Ovarian Tissue Banking May Restore Fertility
Experimental Procedure May Help Women With Cancer-Related Infertility
March 8, 2004 -- An experimental new procedure that uses stored ovarian tissue may allow women to regain ovarian function and fertility, sometimes lost during cancer therapy.
A new report details the first successful use of cryopreserved (frozen and preserved) ovarian tissue which was re-transplanted to obtain functional ovarian tissue, and human eggs. The egg was successfully fertilized in the lab, to obtain an embryo.
Although the attempt did not result in a successful pregnancy, researchers say the results indicate that long-term banking of ovarian tissue can help women restore normal ovarian function and potentially allow them to become capable of supporting a pregnancy.
The study, conducted by Kutluck Oktay and colleagues at the Center for Reproductive Medicine and Infertility at the New York-Presbyterian Hospital/Weill Cornel Medical Center in New York City, was rushed to release today in advance of its scheduled March 13 print publication in the journal The Lancet.
Ovarian Tissue Transplant Produces Embryo
Experts say the new technique may allow female cancer patients women who undergo premature menopause caused by cancer therapy the same ability men have to preserve their fertility by freezing their sperm for later use.
"The life-saving chemotherapy or radiation treatments used for some kinds of cancers can result in infertility," says Marian Damewood, MD, president of the American Society for Reproductive Medicine, in a news release. "Unfortunately up to now, we have not been able to offer women the same ability to preserve their eggs or ovarian tissue that men have with sperm."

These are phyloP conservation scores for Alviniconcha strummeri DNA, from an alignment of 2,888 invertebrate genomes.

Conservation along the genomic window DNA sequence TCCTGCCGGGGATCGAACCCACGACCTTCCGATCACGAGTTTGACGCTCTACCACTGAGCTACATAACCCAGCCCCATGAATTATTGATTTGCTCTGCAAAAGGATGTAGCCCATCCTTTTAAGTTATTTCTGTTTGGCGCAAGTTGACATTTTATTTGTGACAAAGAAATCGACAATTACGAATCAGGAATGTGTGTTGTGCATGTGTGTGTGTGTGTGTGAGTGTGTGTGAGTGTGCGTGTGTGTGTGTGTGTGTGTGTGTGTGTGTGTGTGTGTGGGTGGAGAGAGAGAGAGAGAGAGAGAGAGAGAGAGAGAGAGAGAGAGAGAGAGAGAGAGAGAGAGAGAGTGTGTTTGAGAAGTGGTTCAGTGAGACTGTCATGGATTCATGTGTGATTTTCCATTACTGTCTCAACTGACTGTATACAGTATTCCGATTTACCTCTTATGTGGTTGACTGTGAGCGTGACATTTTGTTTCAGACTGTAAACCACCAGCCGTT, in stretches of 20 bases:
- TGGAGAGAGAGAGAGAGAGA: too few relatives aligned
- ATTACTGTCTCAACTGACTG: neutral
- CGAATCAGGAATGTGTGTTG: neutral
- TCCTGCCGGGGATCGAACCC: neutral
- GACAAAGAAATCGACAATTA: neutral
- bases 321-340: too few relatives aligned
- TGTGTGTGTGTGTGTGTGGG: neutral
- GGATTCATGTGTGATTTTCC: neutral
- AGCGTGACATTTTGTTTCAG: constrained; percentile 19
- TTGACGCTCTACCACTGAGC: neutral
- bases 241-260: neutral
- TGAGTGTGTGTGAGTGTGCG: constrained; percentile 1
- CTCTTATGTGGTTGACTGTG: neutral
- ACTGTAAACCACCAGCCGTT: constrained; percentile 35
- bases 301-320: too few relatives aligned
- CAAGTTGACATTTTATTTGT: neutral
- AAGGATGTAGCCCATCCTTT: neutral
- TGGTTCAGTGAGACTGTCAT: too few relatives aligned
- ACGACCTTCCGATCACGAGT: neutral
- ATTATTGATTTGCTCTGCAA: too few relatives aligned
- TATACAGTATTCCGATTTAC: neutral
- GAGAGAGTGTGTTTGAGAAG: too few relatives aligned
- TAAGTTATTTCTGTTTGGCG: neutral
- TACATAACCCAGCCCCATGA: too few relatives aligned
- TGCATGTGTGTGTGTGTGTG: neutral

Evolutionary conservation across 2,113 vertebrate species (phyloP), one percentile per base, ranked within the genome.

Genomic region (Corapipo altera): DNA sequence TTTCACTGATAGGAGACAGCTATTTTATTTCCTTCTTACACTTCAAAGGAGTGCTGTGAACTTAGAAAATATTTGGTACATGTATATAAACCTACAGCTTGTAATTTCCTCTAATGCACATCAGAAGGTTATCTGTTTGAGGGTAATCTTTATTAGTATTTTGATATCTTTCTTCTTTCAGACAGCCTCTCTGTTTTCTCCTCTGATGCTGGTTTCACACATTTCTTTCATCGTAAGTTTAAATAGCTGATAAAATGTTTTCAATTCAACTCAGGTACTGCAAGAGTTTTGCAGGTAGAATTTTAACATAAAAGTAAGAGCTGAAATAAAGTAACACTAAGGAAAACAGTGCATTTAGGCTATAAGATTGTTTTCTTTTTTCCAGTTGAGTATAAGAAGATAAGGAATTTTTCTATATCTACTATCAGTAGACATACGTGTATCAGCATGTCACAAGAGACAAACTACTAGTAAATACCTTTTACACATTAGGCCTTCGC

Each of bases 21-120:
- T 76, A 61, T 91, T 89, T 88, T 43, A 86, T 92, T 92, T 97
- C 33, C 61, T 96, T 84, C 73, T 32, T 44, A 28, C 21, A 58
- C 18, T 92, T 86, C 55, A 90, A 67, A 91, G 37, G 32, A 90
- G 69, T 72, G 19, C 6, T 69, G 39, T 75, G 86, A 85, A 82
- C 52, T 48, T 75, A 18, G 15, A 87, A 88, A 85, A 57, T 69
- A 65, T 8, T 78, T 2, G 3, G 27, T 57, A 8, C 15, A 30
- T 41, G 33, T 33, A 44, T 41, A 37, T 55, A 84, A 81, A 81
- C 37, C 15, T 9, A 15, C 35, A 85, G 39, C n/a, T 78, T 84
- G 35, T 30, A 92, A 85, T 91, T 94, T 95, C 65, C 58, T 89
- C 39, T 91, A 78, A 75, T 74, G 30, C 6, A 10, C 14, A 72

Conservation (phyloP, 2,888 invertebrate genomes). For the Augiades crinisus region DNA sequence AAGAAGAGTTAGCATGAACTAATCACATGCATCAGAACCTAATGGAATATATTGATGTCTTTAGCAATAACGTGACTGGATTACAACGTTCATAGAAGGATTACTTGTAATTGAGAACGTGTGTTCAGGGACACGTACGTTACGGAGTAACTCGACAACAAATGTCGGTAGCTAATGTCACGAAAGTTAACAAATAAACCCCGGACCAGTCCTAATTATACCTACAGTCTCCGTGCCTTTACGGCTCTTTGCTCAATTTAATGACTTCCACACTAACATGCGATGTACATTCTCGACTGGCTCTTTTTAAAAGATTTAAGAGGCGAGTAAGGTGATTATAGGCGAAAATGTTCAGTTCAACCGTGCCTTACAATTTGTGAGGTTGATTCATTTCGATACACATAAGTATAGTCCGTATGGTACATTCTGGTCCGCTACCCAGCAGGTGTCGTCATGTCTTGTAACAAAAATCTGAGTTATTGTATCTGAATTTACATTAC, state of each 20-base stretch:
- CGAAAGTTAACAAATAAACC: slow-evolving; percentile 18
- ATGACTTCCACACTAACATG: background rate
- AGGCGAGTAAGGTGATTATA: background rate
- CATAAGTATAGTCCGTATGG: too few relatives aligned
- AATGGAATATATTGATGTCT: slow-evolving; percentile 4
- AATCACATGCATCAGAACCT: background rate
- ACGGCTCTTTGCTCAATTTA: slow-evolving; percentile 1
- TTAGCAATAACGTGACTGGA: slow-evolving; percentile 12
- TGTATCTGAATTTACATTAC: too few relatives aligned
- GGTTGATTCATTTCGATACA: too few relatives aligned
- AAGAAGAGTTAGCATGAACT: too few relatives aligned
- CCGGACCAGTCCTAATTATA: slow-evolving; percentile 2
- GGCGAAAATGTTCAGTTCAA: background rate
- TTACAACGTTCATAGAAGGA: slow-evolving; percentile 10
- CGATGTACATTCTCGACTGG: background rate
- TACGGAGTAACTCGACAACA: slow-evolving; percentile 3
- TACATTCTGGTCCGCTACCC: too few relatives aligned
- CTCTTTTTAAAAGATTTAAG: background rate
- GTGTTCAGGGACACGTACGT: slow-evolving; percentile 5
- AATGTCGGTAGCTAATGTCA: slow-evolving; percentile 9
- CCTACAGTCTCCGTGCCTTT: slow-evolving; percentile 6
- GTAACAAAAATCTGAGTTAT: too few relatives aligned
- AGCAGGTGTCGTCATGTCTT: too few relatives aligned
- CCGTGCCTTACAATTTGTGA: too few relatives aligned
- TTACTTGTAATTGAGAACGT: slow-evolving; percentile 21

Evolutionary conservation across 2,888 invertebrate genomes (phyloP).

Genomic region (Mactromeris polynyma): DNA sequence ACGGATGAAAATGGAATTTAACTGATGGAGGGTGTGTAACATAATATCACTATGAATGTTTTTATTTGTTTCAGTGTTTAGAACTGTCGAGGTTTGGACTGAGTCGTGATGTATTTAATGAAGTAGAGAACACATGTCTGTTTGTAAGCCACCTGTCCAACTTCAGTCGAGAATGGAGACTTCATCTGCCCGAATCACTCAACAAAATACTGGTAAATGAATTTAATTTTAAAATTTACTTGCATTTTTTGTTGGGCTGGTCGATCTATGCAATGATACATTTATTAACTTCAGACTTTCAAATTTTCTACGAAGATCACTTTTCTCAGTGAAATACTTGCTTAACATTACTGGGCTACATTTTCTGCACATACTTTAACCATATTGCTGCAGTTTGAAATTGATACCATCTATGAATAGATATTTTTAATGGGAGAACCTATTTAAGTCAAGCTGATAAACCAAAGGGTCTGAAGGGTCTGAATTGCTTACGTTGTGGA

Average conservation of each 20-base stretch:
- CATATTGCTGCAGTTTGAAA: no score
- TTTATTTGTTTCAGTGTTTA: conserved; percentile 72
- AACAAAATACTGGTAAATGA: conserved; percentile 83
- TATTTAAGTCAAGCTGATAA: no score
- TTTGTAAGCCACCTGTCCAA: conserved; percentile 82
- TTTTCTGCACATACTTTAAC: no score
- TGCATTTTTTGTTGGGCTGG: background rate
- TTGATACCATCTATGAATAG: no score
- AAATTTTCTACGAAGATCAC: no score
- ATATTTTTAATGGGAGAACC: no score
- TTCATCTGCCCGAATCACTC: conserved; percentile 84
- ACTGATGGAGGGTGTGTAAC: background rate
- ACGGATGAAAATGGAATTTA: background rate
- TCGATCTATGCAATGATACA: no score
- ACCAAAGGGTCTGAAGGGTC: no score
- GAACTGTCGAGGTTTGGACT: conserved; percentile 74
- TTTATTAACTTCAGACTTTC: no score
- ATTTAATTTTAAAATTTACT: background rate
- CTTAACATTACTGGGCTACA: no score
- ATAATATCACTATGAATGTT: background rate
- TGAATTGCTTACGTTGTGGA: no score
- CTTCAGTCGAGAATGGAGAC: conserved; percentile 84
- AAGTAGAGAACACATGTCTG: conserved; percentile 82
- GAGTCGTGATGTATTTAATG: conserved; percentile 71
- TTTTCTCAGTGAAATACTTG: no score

"With Oktay's work we appear to be much closer to the day when a young woman diagnosed with cancer can both survive the cancer, and subsequently have children," says Damewood.
In the study, researchers transplanted cryopreserved ovarian tissue into a 30-year-old breast cancer survivor who donated the tissue before her chemotherapy.
Within three months of re-transplantation, normal ovarian function was restored, as shown by the development of ovarian eggs and estrogen production. Twenty eggs were removed, and eight were suitable for in vitro fertilization with her husband's sperm.
Of those, one egg fertilized normally and developed into an embryo in early stages then was transferred to the woman's uterus.
The woman did not become pregnant, but researchers say the findings show fertility and ovarian function can be preserved in women through long-term ovarian tissue banking.
"Because the probability of pregnancy with one embryo originating from an in vitro matured oocyte [egg] is 6% to 12%, many attempts or simultaneous transfer of multiple embryos might be needed to achieve a pregnancy," write the researchers.